"No matter how it's spun, the data on the expected 3D explosion just isn't going in the right direction. After nearly 80 percent of those who saw 'Avatar' saw it in 3D, it was assumed that the format would quickly overtake theatrical distribution. But 3D's box-office trajectory has been pointing downward almost ever since, with moviegoers apparently growing disinterested in paying high ticket prices for uneven quality. Only 45 percent of opening box-office revenue for Universal's hit animated family film 'Despicable Me,' for example, came from 3D distribution. And the most recent 3D release, Warner's converted 'Cats and Dogs: The Revenge of Kitty Galore,' grossed only about $6.9 million in 3D revenue for its opening weekend -- the worst performance in the format's modern era." (TheWrap)



"As 91-year-old radio magnate Sidney Harman begins the hard work of steering Newsweek magazine into a financially solvent future, who will be at his side? The same man who steered the magazine into its financially murky present. You can’t blame Newsweek CEO Tom Ascheim for the Great Recession—or any of the other external forces that drove the once great magazine into its sorry economic state—but you can credit him with devising the year-old business strategy that, so far, hasn’t saved it. That strategy, implemented just last year, called for the magazine to cut its subscription base in half and increase its cover price. The idea was to hone Newsweek’s readership into a group that, while smaller, would be more loyal to the brand and more attractive to advertisers. The plan also included a significant redesign of the magazine, one that drew jeers from some corners. Jon Meacham, the magazine’s press-friendly editor, publicly argued the wisdom of this strategy, and then publicly took the flak when, just eight months into the plan’s execution, The Washington Post Co. put Newsweek up for sale. On Monday, when the company announced it would sell to Harman, Meacham, also a Pulitzer Prize-winning author, said he would leave after a brief transition period. (Meacham declined to comment for this article.)" (TheWrap)



"Jack White plays drums in the Dead Weather, but that didn't stop the White Stripes frontman from making his way to the microphone at some point during his band's set in Prospect Park last night and asking: 'You probably read Brooklyn Vegan too, right?' He went on to make all the non-vegans in the audience an offer: 'Let's kill a cow together!' Local bonafides thus established, White, his dynamic partner, Alison Mosshart, and the rest of the esteemed power quartet blitzed the crowd with the gothy, witchy blues for which the Dead Weather are so adored. They wore all black, of course." (VillageVoice)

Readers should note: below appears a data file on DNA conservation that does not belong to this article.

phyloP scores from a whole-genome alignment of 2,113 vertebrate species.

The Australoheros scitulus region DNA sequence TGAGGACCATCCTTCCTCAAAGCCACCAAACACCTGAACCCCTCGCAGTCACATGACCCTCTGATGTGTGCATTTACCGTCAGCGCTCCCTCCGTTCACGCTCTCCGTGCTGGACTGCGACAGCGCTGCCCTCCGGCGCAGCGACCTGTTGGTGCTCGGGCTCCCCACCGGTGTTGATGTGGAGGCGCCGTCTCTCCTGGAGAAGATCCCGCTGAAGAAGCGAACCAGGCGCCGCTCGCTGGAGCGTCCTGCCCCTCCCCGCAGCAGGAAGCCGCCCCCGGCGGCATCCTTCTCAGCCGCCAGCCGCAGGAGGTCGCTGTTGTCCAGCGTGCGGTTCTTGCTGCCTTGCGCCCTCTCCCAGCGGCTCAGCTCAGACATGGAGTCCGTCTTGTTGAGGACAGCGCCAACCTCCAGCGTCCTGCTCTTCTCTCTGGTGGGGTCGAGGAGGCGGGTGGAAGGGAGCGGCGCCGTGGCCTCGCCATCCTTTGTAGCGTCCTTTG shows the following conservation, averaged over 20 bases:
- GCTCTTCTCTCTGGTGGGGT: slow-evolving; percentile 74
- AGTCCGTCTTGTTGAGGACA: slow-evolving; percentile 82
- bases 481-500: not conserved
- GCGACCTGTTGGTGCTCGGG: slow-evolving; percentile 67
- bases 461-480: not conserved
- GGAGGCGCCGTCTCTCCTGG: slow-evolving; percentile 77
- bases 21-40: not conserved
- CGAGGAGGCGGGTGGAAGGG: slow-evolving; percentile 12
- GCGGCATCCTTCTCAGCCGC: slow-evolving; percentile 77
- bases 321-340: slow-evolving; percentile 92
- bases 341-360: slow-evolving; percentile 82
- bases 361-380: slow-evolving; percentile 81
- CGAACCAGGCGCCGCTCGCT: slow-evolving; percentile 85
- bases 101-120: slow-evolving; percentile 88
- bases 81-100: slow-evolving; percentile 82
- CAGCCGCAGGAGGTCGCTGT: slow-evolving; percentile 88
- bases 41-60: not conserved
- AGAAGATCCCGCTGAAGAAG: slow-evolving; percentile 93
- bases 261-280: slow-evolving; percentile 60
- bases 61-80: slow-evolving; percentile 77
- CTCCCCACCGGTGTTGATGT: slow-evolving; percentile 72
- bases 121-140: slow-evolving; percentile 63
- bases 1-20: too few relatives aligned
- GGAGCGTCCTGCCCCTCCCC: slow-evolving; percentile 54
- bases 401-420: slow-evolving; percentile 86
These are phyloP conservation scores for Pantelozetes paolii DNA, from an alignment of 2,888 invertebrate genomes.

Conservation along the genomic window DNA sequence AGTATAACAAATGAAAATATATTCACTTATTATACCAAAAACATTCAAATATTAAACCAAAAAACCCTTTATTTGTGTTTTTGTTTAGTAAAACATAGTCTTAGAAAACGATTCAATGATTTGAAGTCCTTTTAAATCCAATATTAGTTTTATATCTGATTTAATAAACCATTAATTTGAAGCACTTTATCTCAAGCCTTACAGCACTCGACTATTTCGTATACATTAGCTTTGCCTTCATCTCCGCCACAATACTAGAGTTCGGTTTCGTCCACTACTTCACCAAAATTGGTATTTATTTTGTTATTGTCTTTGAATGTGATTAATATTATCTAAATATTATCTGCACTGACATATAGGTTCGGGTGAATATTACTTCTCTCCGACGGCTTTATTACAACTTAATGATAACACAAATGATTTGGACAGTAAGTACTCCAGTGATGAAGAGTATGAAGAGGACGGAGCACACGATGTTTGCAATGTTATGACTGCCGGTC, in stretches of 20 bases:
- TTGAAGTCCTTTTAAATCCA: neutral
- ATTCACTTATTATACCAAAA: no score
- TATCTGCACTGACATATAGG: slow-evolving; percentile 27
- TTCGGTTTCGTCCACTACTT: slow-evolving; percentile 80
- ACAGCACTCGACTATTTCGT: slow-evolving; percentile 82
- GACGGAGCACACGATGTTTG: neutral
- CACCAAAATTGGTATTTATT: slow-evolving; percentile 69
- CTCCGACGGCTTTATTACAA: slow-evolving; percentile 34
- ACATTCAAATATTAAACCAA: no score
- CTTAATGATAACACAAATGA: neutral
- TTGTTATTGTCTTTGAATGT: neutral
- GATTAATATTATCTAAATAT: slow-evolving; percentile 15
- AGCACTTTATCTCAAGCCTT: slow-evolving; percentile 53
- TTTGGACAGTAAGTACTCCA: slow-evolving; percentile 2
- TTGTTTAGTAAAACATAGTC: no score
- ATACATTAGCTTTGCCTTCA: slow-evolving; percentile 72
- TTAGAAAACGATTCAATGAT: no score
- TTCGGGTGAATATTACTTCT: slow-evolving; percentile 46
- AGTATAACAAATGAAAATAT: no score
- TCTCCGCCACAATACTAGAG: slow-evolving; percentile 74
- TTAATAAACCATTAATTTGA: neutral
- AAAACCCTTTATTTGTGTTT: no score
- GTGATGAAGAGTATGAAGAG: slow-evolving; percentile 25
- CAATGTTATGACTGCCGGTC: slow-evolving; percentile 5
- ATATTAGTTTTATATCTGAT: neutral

"We tend to think of summer as the time when the sophisticated adult-targeted scripted fare takes over cable with shows like TNT's 'The Closer,' USA's 'Burn Notice' and AMC's 'Mad Men,' just to name a few. But really summer is when kids, stuck at home on summer vacation, take over the remote from mom and dad, as evidenced by last week's cable ratings. Nine of the top 20 shows among total viewers on television were kids' programs, led by the week's top program, an 'iCarly' episode on Nickelodeon. The show averaged 7.74 million total viewers, according to Nielsen data for the week ended Aug. 1, or roughly 700,000 more than 'Closer' and more than two times the audience for 'Men.' The No. 5 and 6 shows, Disney Channel's 'Hannah Montana Forever' and another 'iCarly,' were also children's shows, drawing 5.75 million and 5.58 million, respectively." (Medialifemagazine)



"Corsica is very much your own experience. No one is going to hold your hand to guide you or to hold you back. In all the beaches we lounged on there were no signs posted 'Do Not Swim Here' which was both very freeing and a little scary. I get rather nervous when I don't know what else is swimming around me so my snorkel helped me to assure myself that Jaws was not actually right underneath me. The ocean, by the way, was crystal clear and a gorgeous shade of turquoise. I truly loved Corsica, and that funny name will forever be associated with my beautiful honeymoon and first two weeks as a married woman. We've said we are going back there for our 10-year anniversary." (Coco Rocha)